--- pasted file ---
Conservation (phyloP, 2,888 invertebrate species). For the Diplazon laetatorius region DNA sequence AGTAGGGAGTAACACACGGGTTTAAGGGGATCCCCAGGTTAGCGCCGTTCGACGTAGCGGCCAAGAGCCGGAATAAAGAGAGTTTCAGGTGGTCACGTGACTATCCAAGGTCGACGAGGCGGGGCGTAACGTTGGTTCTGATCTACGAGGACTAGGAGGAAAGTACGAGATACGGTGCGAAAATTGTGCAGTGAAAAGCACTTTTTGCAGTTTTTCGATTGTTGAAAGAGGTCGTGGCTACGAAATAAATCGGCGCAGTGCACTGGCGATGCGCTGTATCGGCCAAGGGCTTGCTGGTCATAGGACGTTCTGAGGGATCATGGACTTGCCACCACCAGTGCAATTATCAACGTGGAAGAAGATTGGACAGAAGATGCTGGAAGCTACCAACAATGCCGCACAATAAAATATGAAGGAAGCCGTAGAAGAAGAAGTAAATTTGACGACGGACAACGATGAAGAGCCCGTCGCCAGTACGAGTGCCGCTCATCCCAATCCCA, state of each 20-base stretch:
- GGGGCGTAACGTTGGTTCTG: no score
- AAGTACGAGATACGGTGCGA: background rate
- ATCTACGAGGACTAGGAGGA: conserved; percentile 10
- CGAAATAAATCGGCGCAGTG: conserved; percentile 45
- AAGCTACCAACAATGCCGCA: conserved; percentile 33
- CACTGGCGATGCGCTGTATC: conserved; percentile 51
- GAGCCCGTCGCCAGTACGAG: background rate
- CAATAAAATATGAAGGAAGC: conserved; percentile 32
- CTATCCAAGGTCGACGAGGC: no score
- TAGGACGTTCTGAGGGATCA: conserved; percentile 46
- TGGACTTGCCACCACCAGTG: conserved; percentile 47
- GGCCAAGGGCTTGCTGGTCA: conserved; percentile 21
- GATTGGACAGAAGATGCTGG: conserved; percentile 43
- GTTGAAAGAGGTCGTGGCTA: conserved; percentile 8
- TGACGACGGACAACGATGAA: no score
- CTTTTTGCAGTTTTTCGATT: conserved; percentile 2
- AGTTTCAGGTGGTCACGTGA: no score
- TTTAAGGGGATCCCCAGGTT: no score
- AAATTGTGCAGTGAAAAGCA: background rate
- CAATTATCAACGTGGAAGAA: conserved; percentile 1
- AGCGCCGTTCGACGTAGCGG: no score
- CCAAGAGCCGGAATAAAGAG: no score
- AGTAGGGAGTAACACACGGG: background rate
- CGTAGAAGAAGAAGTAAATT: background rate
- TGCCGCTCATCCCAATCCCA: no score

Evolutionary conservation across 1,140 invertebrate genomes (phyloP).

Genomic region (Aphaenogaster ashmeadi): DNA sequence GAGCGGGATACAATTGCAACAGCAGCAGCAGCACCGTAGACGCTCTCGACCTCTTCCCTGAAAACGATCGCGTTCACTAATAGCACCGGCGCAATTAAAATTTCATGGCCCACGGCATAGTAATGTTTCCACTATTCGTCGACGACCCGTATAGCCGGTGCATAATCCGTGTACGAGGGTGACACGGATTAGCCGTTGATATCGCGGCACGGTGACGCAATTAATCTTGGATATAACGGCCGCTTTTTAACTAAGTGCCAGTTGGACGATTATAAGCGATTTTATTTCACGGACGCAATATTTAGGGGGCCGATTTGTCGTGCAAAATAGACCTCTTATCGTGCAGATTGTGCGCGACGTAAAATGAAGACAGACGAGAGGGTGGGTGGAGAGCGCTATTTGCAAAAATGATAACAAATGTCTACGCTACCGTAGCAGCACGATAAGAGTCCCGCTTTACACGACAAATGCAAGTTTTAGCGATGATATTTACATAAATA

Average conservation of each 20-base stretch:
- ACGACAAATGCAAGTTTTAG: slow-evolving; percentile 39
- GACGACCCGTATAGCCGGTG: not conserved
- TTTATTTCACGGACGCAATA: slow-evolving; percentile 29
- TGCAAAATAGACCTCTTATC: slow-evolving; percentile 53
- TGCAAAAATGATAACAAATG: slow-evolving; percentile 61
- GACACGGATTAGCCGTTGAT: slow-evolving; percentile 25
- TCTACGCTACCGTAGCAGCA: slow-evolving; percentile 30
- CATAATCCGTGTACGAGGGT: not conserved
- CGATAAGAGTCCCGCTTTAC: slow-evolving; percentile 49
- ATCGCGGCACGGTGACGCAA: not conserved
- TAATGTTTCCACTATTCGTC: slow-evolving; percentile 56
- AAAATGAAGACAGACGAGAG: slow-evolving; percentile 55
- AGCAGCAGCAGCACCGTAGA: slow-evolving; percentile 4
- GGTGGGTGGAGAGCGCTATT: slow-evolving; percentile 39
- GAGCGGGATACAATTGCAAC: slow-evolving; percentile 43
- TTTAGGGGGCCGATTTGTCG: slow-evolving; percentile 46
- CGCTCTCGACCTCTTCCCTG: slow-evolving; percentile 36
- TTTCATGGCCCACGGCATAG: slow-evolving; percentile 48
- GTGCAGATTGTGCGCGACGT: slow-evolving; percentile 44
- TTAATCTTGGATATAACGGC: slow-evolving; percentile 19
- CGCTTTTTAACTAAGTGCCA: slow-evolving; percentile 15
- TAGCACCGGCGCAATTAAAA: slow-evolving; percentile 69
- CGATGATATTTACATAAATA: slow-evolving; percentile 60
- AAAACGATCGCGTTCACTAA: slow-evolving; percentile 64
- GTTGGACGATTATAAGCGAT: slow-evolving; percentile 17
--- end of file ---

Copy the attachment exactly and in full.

Conservation (phyloP, 2,888 invertebrate species). For the Diplazon laetatorius region DNA sequence AGTAGGGAGTAACACACGGGTTTAAGGGGATCCCCAGGTTAGCGCCGTTCGACGTAGCGGCCAAGAGCCGGAATAAAGAGAGTTTCAGGTGGTCACGTGACTATCCAAGGTCGACGAGGCGGGGCGTAACGTTGGTTCTGATCTACGAGGACTAGGAGGAAAGTACGAGATACGGTGCGAAAATTGTGCAGTGAAAAGCACTTTTTGCAGTTTTTCGATTGTTGAAAGAGGTCGTGGCTACGAAATAAATCGGCGCAGTGCACTGGCGATGCGCTGTATCGGCCAAGGGCTTGCTGGTCATAGGACGTTCTGAGGGATCATGGACTTGCCACCACCAGTGCAATTATCAACGTGGAAGAAGATTGGACAGAAGATGCTGGAAGCTACCAACAATGCCGCACAATAAAATATGAAGGAAGCCGTAGAAGAAGAAGTAAATTTGACGACGGACAACGATGAAGAGCCCGTCGCCAGTACGAGTGCCGCTCATCCCAATCCCA, state of each 20-base stretch:
- GGGGCGTAACGTTGGTTCTG: no score
- AAGTACGAGATACGGTGCGA: background rate
- ATCTACGAGGACTAGGAGGA: conserved; percentile 10
- CGAAATAAATCGGCGCAGTG: conserved; percentile 45
- AAGCTACCAACAATGCCGCA: conserved; percentile 33
- CACTGGCGATGCGCTGTATC: conserved; percentile 51
- GAGCCCGTCGCCAGTACGAG: background rate
- CAATAAAATATGAAGGAAGC: conserved; percentile 32
- CTATCCAAGGTCGACGAGGC: no score
- TAGGACGTTCTGAGGGATCA: conserved; percentile 46
- TGGACTTGCCACCACCAGTG: conserved; percentile 47
- GGCCAAGGGCTTGCTGGTCA: conserved; percentile 21
- GATTGGACAGAAGATGCTGG: conserved; percentile 43
- GTTGAAAGAGGTCGTGGCTA: conserved; percentile 8
- TGACGACGGACAACGATGAA: no score
- CTTTTTGCAGTTTTTCGATT: conserved; percentile 2
- AGTTTCAGGTGGTCACGTGA: no score
- TTTAAGGGGATCCCCAGGTT: no score
- AAATTGTGCAGTGAAAAGCA: background rate
- CAATTATCAACGTGGAAGAA: conserved; percentile 1
- AGCGCCGTTCGACGTAGCGG: no score
- CCAAGAGCCGGAATAAAGAG: no score
- AGTAGGGAGTAACACACGGG: background rate
- CGTAGAAGAAGAAGTAAATT: background rate
- TGCCGCTCATCCCAATCCCA: no score

Evolutionary conservation across 1,140 invertebrate genomes (phyloP).

Genomic region (Aphaenogaster ashmeadi): DNA sequence GAGCGGGATACAATTGCAACAGCAGCAGCAGCACCGTAGACGCTCTCGACCTCTTCCCTGAAAACGATCGCGTTCACTAATAGCACCGGCGCAATTAAAATTTCATGGCCCACGGCATAGTAATGTTTCCACTATTCGTCGACGACCCGTATAGCCGGTGCATAATCCGTGTACGAGGGTGACACGGATTAGCCGTTGATATCGCGGCACGGTGACGCAATTAATCTTGGATATAACGGCCGCTTTTTAACTAAGTGCCAGTTGGACGATTATAAGCGATTTTATTTCACGGACGCAATATTTAGGGGGCCGATTTGTCGTGCAAAATAGACCTCTTATCGTGCAGATTGTGCGCGACGTAAAATGAAGACAGACGAGAGGGTGGGTGGAGAGCGCTATTTGCAAAAATGATAACAAATGTCTACGCTACCGTAGCAGCACGATAAGAGTCCCGCTTTACACGACAAATGCAAGTTTTAGCGATGATATTTACATAAATA

Average conservation of each 20-base stretch:
- ACGACAAATGCAAGTTTTAG: slow-evolving; percentile 39
- GACGACCCGTATAGCCGGTG: not conserved
- TTTATTTCACGGACGCAATA: slow-evolving; percentile 29
- TGCAAAATAGACCTCTTATC: slow-evolving; percentile 53
- TGCAAAAATGATAACAAATG: slow-evolving; percentile 61
- GACACGGATTAGCCGTTGAT: slow-evolving; percentile 25
- TCTACGCTACCGTAGCAGCA: slow-evolving; percentile 30
- CATAATCCGTGTACGAGGGT: not conserved
- CGATAAGAGTCCCGCTTTAC: slow-evolving; percentile 49
- ATCGCGGCACGGTGACGCAA: not conserved
- TAATGTTTCCACTATTCGTC: slow-evolving; percentile 56
- AAAATGAAGACAGACGAGAG: slow-evolving; percentile 55
- AGCAGCAGCAGCACCGTAGA: slow-evolving; percentile 4
- GGTGGGTGGAGAGCGCTATT: slow-evolving; percentile 39
- GAGCGGGATACAATTGCAAC: slow-evolving; percentile 43
- TTTAGGGGGCCGATTTGTCG: slow-evolving; percentile 46
- CGCTCTCGACCTCTTCCCTG: slow-evolving; percentile 36
- TTTCATGGCCCACGGCATAG: slow-evolving; percentile 48
- GTGCAGATTGTGCGCGACGT: slow-evolving; percentile 44
- TTAATCTTGGATATAACGGC: slow-evolving; percentile 19
- CGCTTTTTAACTAAGTGCCA: slow-evolving; percentile 15
- TAGCACCGGCGCAATTAAAA: slow-evolving; percentile 69
- CGATGATATTTACATAAATA: slow-evolving; percentile 60
- AAAACGATCGCGTTCACTAA: slow-evolving; percentile 64
- GTTGGACGATTATAAGCGAT: slow-evolving; percentile 17